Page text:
... to rejoin his relations, whom he had left over fifty years ago to seek a career in America, and to "end his days," as he himself put it, at his nephew's home at Ealing. Mr. Edwin John Dumville crossed the Atlantic on the "Aquitania," only to die as the ship was in dock at Southampton on Tuesday morning
Mr. Edwin Joseph Dumville, the nephew, had been looking forward to the arrival of his uncle. He had made all preparations for his reception at his home, "Osterley," 8, Weymouth-avenue, South Ealing, and travelled down to Southampton on Monday to meet his uncle, who was 75 years of age. On Monday night he went on board the "Aquitania," which was berthed in Southampton Dock, and there saw his uncle, whom he had not seen since his boyhood, when the uncle had visited his brother's home at Stoke Newington, thirty years ago.
Mr. Joseph Dumville found his uncle in good health and spirits and remarkably vigorous for his age. He declared that he had had a smooth passage across the Atlantic, and that he was looking forward to setting foot again on English soil, which he had left fifty-two years before, and had only once visited in the interval. The two chatted for an hour, and arrangements were made for the nephew to call the next morning on the boat, when disembarkation was to take place.
Mr. Joseph Dumville re-visited the boat accordingly on the Tuesday morning, shortly after nine, and was then told that a few minutes earlier an old gentleman had dropped down dead. The old gentleman proved to be his uncle.
The late Mr. Edwin John Dumville was a native of Baldock, Herts, and as a young man he came to London and was in business with Messrs. Spencer, Turner and Boldero, of Lisson-grove, W. Being of an ambitious nature, however, he was attracted by the prospects offered in America, and he crossed to the States at the age of 23, joining the firm of Arnold Constable and Co., New York, silk merchants. He had an unbroken record of service with this firm of over fifty years, and only left them about three weeks ago. Although he became an American citizen, the dominant ambition of his later years was to return to his native land, and he was looking forward to spending pleasantly the evening of his life at Ealing.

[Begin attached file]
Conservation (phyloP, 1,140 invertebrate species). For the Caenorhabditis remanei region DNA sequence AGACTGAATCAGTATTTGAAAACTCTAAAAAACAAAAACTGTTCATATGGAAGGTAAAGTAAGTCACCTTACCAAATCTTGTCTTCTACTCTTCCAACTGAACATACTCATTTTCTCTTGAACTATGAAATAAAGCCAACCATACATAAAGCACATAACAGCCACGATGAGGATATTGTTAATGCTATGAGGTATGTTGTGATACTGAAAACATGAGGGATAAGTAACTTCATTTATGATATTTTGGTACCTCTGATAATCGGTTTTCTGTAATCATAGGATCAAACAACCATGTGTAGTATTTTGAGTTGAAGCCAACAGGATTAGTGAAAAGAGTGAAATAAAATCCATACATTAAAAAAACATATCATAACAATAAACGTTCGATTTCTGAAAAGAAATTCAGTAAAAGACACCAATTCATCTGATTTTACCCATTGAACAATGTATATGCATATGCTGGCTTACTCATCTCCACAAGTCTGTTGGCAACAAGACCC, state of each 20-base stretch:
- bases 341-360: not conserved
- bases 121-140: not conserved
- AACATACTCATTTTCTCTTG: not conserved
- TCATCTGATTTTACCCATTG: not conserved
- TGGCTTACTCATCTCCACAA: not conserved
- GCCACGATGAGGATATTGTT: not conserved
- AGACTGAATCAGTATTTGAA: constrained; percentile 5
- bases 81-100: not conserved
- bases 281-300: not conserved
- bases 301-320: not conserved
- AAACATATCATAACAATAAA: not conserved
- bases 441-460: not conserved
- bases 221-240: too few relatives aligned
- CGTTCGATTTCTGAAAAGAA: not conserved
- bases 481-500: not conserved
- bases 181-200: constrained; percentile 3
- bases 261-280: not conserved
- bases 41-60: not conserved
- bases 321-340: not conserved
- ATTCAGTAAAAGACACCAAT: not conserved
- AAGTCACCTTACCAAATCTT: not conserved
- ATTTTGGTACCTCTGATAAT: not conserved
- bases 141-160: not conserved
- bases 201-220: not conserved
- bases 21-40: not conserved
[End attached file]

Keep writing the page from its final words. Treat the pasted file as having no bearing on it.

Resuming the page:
The late Mr. Dumville was the last surviving member of the family of his generation. A brother, Mr. Benjamin Dumville, who made his home in Stoke Newington, was the father of Mr. Edwin Joseph Dumville, who after his marriage lived for some time at Seven Kings, and five years ago came to live in Ealing.
The inquest was held at Southampton on Wednesday afternoon by Mr. H.K. Pope (Southampton borough coroner), and a verdict of "Death from natural causes" was returned.
The deceased gentleman's address was given as 105, West 101st-street, New York.
Capt. Leonard Millington, emigration officer for the Port of Southampton, said that at 8.35 a.m. on the previous day he entered the second class smoking room to inquire if there were any more passengers for examination. He saw deceased standing there. As witness was leaving he heard a fall, and turning round, saw it was deceased.
Dr. Harold Trenchard Rossiter, assistant medical officer on the "Aquitania," said that a post-mortem revealed the cause of death to be syncope. Deceased received no medical attendance while on board.
Mr.Edward Joseph Dumville gave evidence as to his uncle's identity, and the Coroner, returning his verdict, expressed sympathy with the nephew.
The funeral will take place at Southampton New Cemetery, on Monday, at 2.30 p.m.
This newspaper cutting was enclosed with a letter dated 21 February 1978 from Hubert Hudson Dumville (b 1888) to a relative named Benjamin. Edwin John Dumville (1848-1923) was an uncle of Hubert Hudson Dumville. Copies of the letter from Hubert Hudson Dumville and the newspaper cutting were provided by Dr. James C. Dumville, Ph.D.
The name of the newspaper is only partly shown: '...LESEX COUNTY T...'. Could it be the Middlesex County Times?
Thomas Asprey Dumville (1772-1844)
Edwin John Dumville (1848-1923) is shown on this page as Edwin Joseph Dumville (1848-1923).